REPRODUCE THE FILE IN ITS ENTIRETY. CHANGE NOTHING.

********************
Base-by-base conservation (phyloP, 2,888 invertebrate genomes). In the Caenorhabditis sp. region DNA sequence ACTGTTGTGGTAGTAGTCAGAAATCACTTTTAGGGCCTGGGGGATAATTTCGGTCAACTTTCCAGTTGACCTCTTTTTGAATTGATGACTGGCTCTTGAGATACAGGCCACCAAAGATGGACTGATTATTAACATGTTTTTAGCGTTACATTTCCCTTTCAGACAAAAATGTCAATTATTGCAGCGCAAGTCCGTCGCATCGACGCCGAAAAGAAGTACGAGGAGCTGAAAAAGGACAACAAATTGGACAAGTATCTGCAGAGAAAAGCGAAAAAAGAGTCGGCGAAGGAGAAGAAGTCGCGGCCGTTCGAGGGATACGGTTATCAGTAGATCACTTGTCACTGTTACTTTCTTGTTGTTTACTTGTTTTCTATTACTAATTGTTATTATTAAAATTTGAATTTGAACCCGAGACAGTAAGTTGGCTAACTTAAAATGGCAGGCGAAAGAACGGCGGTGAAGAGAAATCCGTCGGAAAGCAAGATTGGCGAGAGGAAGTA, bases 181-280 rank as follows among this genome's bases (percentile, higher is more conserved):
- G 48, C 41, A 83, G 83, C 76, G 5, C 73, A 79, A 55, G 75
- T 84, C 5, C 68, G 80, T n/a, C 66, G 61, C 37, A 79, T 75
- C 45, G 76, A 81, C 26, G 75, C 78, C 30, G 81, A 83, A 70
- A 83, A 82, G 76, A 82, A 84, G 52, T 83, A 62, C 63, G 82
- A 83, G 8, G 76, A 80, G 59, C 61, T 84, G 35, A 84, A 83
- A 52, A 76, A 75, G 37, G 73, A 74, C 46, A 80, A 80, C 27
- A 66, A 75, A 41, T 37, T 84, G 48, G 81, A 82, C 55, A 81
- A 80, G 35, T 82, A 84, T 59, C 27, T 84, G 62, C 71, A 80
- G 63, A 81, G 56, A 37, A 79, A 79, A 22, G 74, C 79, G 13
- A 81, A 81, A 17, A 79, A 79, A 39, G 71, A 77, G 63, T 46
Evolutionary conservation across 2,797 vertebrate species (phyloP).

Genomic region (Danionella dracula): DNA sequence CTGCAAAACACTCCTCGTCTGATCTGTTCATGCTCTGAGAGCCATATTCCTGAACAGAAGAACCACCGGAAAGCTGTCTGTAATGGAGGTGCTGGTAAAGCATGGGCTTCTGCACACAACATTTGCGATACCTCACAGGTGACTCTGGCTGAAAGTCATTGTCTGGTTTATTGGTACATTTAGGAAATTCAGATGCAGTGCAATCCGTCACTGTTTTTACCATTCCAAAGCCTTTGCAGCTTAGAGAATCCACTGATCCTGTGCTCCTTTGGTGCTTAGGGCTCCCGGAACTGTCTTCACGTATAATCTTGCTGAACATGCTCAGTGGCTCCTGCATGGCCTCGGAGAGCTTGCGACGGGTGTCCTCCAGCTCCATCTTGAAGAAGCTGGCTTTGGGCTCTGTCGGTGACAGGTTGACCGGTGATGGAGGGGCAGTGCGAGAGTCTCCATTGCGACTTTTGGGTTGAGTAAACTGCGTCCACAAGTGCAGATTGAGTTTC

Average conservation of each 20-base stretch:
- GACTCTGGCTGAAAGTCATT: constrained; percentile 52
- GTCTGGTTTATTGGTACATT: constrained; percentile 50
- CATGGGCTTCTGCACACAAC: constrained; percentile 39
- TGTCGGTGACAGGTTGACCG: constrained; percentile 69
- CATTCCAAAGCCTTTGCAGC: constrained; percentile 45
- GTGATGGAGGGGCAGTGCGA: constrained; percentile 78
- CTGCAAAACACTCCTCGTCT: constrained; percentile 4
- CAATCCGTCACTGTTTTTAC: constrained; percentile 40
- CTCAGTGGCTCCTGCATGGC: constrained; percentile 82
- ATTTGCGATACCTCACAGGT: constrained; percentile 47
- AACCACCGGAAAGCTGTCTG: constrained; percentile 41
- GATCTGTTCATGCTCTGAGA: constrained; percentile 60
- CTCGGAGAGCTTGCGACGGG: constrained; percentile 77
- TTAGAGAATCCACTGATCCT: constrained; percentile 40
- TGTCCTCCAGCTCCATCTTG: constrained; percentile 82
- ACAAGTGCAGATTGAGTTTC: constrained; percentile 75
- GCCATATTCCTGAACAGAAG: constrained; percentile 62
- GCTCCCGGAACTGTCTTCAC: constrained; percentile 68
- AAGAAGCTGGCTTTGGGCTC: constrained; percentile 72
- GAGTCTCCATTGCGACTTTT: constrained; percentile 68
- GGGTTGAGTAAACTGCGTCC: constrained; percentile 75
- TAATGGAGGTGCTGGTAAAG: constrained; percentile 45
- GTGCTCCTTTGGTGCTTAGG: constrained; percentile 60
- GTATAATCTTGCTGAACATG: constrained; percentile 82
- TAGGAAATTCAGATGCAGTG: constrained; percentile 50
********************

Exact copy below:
Base-by-base conservation (phyloP, 2,888 invertebrate genomes). In the Caenorhabditis sp. region DNA sequence ACTGTTGTGGTAGTAGTCAGAAATCACTTTTAGGGCCTGGGGGATAATTTCGGTCAACTTTCCAGTTGACCTCTTTTTGAATTGATGACTGGCTCTTGAGATACAGGCCACCAAAGATGGACTGATTATTAACATGTTTTTAGCGTTACATTTCCCTTTCAGACAAAAATGTCAATTATTGCAGCGCAAGTCCGTCGCATCGACGCCGAAAAGAAGTACGAGGAGCTGAAAAAGGACAACAAATTGGACAAGTATCTGCAGAGAAAAGCGAAAAAAGAGTCGGCGAAGGAGAAGAAGTCGCGGCCGTTCGAGGGATACGGTTATCAGTAGATCACTTGTCACTGTTACTTTCTTGTTGTTTACTTGTTTTCTATTACTAATTGTTATTATTAAAATTTGAATTTGAACCCGAGACAGTAAGTTGGCTAACTTAAAATGGCAGGCGAAAGAACGGCGGTGAAGAGAAATCCGTCGGAAAGCAAGATTGGCGAGAGGAAGTA, bases 181-280 rank as follows among this genome's bases (percentile, higher is more conserved):
- G 48, C 41, A 83, G 83, C 76, G 5, C 73, A 79, A 55, G 75
- T 84, C 5, C 68, G 80, T n/a, C 66, G 61, C 37, A 79, T 75
- C 45, G 76, A 81, C 26, G 75, C 78, C 30, G 81, A 83, A 70
- A 83, A 82, G 76, A 82, A 84, G 52, T 83, A 62, C 63, G 82
- A 83, G 8, G 76, A 80, G 59, C 61, T 84, G 35, A 84, A 83
- A 52, A 76, A 75, G 37, G 73, A 74, C 46, A 80, A 80, C 27
- A 66, A 75, A 41, T 37, T 84, G 48, G 81, A 82, C 55, A 81
- A 80, G 35, T 82, A 84, T 59, C 27, T 84, G 62, C 71, A 80
- G 63, A 81, G 56, A 37, A 79, A 79, A 22, G 74, C 79, G 13
- A 81, A 81, A 17, A 79, A 79, A 39, G 71, A 77, G 63, T 46
Evolutionary conservation across 2,797 vertebrate species (phyloP).

Genomic region (Danionella dracula): DNA sequence CTGCAAAACACTCCTCGTCTGATCTGTTCATGCTCTGAGAGCCATATTCCTGAACAGAAGAACCACCGGAAAGCTGTCTGTAATGGAGGTGCTGGTAAAGCATGGGCTTCTGCACACAACATTTGCGATACCTCACAGGTGACTCTGGCTGAAAGTCATTGTCTGGTTTATTGGTACATTTAGGAAATTCAGATGCAGTGCAATCCGTCACTGTTTTTACCATTCCAAAGCCTTTGCAGCTTAGAGAATCCACTGATCCTGTGCTCCTTTGGTGCTTAGGGCTCCCGGAACTGTCTTCACGTATAATCTTGCTGAACATGCTCAGTGGCTCCTGCATGGCCTCGGAGAGCTTGCGACGGGTGTCCTCCAGCTCCATCTTGAAGAAGCTGGCTTTGGGCTCTGTCGGTGACAGGTTGACCGGTGATGGAGGGGCAGTGCGAGAGTCTCCATTGCGACTTTTGGGTTGAGTAAACTGCGTCCACAAGTGCAGATTGAGTTTC

Average conservation of each 20-base stretch:
- GACTCTGGCTGAAAGTCATT: constrained; percentile 52
- GTCTGGTTTATTGGTACATT: constrained; percentile 50
- CATGGGCTTCTGCACACAAC: constrained; percentile 39
- TGTCGGTGACAGGTTGACCG: constrained; percentile 69
- CATTCCAAAGCCTTTGCAGC: constrained; percentile 45
- GTGATGGAGGGGCAGTGCGA: constrained; percentile 78
- CTGCAAAACACTCCTCGTCT: constrained; percentile 4
- CAATCCGTCACTGTTTTTAC: constrained; percentile 40
- CTCAGTGGCTCCTGCATGGC: constrained; percentile 82
- ATTTGCGATACCTCACAGGT: constrained; percentile 47
- AACCACCGGAAAGCTGTCTG: constrained; percentile 41
- GATCTGTTCATGCTCTGAGA: constrained; percentile 60
- CTCGGAGAGCTTGCGACGGG: constrained; percentile 77
- TTAGAGAATCCACTGATCCT: constrained; percentile 40
- TGTCCTCCAGCTCCATCTTG: constrained; percentile 82
- ACAAGTGCAGATTGAGTTTC: constrained; percentile 75
- GCCATATTCCTGAACAGAAG: constrained; percentile 62
- GCTCCCGGAACTGTCTTCAC: constrained; percentile 68
- AAGAAGCTGGCTTTGGGCTC: constrained; percentile 72
- GAGTCTCCATTGCGACTTTT: constrained; percentile 68
- GGGTTGAGTAAACTGCGTCC: constrained; percentile 75
- TAATGGAGGTGCTGGTAAAG: constrained; percentile 45
- GTGCTCCTTTGGTGCTTAGG: constrained; percentile 60
- GTATAATCTTGCTGAACATG: constrained; percentile 82
- TAGGAAATTCAGATGCAGTG: constrained; percentile 50